Transcript of video on economic impact of wind energy
This is the text version for the video on economic impact of wind energy.
Video: Economics of Wind
Source: Oklahoma Horizon, re-edited by CleanEnergy.org.
This is the text version for the video. Time: 00:04:46
The video opens with Rob McClendon, Host of Oklahoma Horizon, broadcasting from an open field in Oklahoma with multiple wind turbines turning in the background. You can hear the wind blowing in the microphone.
Rob McClendon: "The U.S. wind energy industry blew away all previous records by installing over 8,000 megawatts of new generating capacity last year. In fact, wind projects completed in 2008 account for about 42 percent of the entire power producing capacity added in our nation last year. Yet some still worry whether wind can survive the economic storms of the country's financial crisis. Our Alisa Hines sat down with Larry Flowers, team leader from the National Renewable Energy Laboratory, to talk about the economics of wind power."
The video goes to the interview where Larry Flowers is sitting in a room talking to Alisa Hines who is interviewing him.
Larry Flowers: "There's four major flows, of economic flows into a community. The first is during construction. This is a huge impact when they bring in hundreds of workers to build the wind farm. But it only lasts maybe six to nine months. But it's still significant for that community. But the more important is the long term. Long term you have three major cash flows. You have the jobs associated with operating and maintaining those wind farms. A two hundred megawatt wind farm, a nominal size wind farm, might employ 10 people full time. That doesn't sound like a lot, but in a rural community, that's 10 families that will be growing up, spending their money, raising their children, being part of the activities, and that's really critical. The second piece is the lease payments for the land on which the wind turbines are put. Typically you're talking about three thousand to five thousand dollars per megawatt, per year, for taking maybe half an acre out of production. So that's a very good income stream for basically no risk to the farmer. And then the third which is very important is the tax base. These are capital intensive equipment. This is, you know, two million dollars a megawatt, and that's a taxable item at the local level, and that goes into schools, and roads, and infrastructure that can help the community. So, there's a big, there's a really big economic development play, we think, if we really build this out to 20 percent it's a four hundred billion dollar economic development impact for the country."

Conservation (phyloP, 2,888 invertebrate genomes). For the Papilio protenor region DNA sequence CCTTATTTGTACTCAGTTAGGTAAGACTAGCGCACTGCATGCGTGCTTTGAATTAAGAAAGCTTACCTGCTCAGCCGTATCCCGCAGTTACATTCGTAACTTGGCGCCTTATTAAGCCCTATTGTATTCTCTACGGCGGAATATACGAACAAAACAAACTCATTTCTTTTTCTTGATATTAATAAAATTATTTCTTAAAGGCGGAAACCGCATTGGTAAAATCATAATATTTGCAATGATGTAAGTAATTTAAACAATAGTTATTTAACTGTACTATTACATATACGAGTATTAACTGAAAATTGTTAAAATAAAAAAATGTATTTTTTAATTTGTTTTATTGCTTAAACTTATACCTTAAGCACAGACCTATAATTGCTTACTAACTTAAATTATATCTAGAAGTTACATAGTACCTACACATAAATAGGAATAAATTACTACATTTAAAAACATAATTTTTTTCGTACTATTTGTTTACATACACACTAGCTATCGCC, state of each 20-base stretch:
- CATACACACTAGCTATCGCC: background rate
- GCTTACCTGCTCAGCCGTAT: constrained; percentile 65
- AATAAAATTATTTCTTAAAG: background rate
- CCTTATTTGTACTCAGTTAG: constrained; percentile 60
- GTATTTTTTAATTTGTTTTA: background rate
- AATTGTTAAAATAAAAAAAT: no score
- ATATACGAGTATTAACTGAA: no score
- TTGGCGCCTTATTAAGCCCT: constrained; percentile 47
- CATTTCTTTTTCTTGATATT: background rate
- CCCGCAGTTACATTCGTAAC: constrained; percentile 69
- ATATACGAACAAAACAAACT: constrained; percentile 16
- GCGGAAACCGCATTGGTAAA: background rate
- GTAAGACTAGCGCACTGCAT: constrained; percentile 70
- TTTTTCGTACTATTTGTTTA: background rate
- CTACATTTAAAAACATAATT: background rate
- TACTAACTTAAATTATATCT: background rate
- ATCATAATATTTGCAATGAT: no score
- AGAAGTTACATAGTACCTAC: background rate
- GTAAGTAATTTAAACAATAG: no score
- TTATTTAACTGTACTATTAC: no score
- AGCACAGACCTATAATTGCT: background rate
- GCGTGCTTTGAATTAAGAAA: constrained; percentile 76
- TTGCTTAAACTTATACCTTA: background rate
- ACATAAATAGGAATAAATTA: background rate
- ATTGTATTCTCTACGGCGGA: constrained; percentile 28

"As I mentioned this morning, a really bold future for wind, in the Twenty Percent Vision, will save four trillion gallons of water. And, almost a trillion gallons of that water will be saved in Texas and Oklahoma. And water is critical for agriculture, and right now we have a train wreck that's coming down toward us, which is, we have growing loads in the west, we have ethanol production which uses a lot of water, consumes a lot of water per gallon of ethanol. We have power plants coming on, thermal power plants coming on that require a lot of water. Thermal power plants use more water than agriculture in our country. And so, water, it's a big water savings. There's going to be carbon legislation; the Obama administration has committed to that. Carbon legislation is going to add to the cost of fossil fuels making wind even a better deal. But most importantly, I believe, and this is what I think T. Boone Pickens main theme that resonates so well in rural America is, energy security. This is a resource that we're going to have in our backyards, forever, and not developing it, and continuing to import oil and natural gas seems, almost, non patriotic. So, it's really an opportunity for America to look toward itself and its resources and at the same time helping rural America in its economic development."